The roads around the Las Vegas Motor Speedway facilities is an odd one: 23mph. When Reddit user JayhawkRacer posted the unusual speed limit sign, the comments dove into speculation of why such an odd speed was chosen.
There were two main theories behind the chosen speed. The first was that the speed limit was more likely to be noticed, and therefore obeyed, because of how unusual the speed is. The other theory was that it was to honor a local racer who died way too young.
Spencer Clark was only 19 years old when he was killed in a car accident in 2006, according to an AP report. He and another man, Andrew Phillips, were towing a car when a crosswind caught the trailer and made them lose control. The two were thrown from the truck and died.
Clark was on the fast track to NASCAR stardom before his death, and had just recently raced at his home track, LVMS, in his first Busch Series (Now the Xfinity Series) race against 15 cup drivers according to ReviewJournal.com. Kyle Busch knew all about Clark's skills, and knows that he would have been big once he reached a national stage, saying:
"Spencer was fast, and he showed that he was good in Legends cars and the Super Late Models at the Bullring. Unfortunately his tragic accident happened too soon to show the national sport how good he could have become and how far his potential would allow him to go."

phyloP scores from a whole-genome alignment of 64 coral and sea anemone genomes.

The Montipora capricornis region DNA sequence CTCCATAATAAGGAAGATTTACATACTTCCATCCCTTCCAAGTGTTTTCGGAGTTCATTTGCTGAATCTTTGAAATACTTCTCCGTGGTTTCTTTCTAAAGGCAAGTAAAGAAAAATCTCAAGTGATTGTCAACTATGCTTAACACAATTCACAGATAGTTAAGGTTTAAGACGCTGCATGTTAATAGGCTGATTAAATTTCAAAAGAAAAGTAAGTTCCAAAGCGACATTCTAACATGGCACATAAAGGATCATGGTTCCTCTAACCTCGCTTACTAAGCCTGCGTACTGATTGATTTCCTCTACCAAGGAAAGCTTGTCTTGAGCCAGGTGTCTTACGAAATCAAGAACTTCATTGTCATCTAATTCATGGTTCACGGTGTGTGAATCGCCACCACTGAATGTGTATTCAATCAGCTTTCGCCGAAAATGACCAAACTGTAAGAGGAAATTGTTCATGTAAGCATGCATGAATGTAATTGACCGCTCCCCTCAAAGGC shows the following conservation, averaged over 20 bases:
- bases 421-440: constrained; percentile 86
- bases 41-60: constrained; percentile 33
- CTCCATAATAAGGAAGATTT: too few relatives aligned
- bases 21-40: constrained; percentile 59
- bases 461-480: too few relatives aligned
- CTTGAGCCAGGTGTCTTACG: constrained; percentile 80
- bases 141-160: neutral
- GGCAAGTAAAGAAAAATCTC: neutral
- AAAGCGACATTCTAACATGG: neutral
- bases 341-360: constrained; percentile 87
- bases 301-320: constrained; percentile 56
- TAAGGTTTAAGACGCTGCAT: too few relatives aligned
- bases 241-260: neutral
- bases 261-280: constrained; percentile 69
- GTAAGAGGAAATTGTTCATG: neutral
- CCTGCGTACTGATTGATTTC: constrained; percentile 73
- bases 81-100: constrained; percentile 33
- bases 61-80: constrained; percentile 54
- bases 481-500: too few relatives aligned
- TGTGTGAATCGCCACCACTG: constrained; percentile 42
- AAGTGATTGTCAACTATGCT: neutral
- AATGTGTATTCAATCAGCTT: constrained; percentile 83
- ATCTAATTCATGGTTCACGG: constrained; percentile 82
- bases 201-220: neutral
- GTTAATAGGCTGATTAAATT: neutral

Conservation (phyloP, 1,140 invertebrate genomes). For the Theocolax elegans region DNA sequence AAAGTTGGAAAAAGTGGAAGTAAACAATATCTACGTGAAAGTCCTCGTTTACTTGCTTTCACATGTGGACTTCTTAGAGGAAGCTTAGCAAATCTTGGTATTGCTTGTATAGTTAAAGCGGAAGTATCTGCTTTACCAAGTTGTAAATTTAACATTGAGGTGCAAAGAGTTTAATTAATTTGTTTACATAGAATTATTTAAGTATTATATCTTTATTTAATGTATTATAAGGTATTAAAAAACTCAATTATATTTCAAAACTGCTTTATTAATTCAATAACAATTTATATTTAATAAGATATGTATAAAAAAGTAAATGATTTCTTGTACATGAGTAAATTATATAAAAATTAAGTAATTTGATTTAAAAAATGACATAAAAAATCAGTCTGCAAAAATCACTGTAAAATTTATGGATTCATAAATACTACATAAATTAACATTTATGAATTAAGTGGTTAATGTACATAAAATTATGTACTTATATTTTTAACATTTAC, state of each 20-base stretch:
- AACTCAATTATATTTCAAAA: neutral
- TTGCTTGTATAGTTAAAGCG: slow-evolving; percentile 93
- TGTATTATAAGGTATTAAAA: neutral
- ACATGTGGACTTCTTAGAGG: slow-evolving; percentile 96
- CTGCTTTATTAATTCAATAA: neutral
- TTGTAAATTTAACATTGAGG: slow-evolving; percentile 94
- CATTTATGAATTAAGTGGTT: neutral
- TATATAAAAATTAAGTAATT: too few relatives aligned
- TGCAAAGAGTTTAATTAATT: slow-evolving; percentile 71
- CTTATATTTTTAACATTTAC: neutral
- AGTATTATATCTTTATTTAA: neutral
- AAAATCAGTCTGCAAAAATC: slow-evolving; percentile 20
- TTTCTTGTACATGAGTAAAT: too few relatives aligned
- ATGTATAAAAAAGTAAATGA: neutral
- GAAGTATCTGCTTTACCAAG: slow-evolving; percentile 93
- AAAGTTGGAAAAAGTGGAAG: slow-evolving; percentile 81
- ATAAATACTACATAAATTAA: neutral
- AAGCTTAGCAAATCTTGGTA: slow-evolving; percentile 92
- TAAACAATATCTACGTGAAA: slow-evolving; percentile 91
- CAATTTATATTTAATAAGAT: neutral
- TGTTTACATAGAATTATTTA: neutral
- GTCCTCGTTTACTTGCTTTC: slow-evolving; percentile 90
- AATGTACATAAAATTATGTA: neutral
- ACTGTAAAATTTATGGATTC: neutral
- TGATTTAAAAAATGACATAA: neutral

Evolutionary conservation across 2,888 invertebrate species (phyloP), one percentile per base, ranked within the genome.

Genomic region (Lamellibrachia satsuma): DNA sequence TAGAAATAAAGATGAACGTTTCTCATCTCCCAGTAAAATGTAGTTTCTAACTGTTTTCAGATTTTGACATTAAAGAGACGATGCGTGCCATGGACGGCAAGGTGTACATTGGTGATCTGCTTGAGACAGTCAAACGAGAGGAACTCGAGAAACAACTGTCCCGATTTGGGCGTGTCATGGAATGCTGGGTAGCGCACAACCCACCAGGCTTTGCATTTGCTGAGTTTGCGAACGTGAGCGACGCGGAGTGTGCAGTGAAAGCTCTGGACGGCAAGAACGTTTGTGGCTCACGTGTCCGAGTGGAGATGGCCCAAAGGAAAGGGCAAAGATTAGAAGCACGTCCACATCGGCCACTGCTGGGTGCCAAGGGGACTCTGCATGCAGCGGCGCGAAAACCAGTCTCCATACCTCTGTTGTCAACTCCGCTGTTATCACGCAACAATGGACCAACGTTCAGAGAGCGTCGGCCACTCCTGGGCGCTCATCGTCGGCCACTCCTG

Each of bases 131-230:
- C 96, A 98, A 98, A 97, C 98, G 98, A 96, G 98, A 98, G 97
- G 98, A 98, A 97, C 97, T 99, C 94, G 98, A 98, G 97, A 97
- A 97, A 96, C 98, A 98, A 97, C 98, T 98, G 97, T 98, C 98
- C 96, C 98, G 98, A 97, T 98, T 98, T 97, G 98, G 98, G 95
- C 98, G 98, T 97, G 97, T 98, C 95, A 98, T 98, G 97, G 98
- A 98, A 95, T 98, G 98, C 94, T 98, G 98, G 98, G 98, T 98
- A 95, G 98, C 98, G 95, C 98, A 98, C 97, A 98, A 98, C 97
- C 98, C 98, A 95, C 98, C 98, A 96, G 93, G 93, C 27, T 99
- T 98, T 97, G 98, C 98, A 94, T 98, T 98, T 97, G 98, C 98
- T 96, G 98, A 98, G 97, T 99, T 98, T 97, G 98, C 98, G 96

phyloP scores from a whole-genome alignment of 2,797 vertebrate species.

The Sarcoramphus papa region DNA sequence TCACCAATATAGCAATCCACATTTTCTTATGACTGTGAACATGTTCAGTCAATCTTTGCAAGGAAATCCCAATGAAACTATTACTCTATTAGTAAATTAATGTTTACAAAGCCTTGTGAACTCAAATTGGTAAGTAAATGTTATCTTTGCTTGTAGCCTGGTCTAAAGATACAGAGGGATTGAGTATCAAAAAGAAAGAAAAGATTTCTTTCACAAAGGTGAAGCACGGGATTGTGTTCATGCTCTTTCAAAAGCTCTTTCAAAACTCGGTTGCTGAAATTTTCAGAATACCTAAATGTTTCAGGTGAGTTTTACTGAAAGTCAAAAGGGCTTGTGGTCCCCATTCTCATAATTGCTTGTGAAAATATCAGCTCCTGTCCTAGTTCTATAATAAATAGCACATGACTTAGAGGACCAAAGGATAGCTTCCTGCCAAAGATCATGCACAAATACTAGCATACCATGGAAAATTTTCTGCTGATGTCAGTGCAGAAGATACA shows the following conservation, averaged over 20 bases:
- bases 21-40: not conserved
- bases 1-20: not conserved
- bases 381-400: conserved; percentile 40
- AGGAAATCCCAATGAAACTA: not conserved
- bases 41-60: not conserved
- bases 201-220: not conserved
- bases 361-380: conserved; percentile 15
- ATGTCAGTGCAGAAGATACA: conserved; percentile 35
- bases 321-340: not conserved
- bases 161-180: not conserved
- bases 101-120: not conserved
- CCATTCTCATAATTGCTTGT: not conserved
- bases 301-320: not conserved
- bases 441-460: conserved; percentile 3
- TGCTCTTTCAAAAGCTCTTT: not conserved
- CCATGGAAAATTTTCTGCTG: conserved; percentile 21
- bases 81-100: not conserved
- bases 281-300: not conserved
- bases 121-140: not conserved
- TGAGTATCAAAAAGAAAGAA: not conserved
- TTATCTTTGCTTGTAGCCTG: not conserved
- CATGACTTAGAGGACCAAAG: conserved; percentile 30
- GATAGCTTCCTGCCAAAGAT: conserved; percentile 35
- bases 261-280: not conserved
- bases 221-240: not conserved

His car number was 23, thus the theory of the speed limit being an homage to the young racer. A great theory, and a lot of people mentioned that being the case, but the more we searched the less we could find, so we went straight to the source.
We reached out to LVMS to get the real story behind the speed limits. As touching as the Spencer Clark theory was, the real reason is the much more mundane first theory.
LVMS PR said that the odd speed limit really is designed to stick out and be memorable in order to slow people down while on the property. Instead of the speed limit being a nod to Spencer, the speedway erected a separate memorial to him in the park at the Bullring.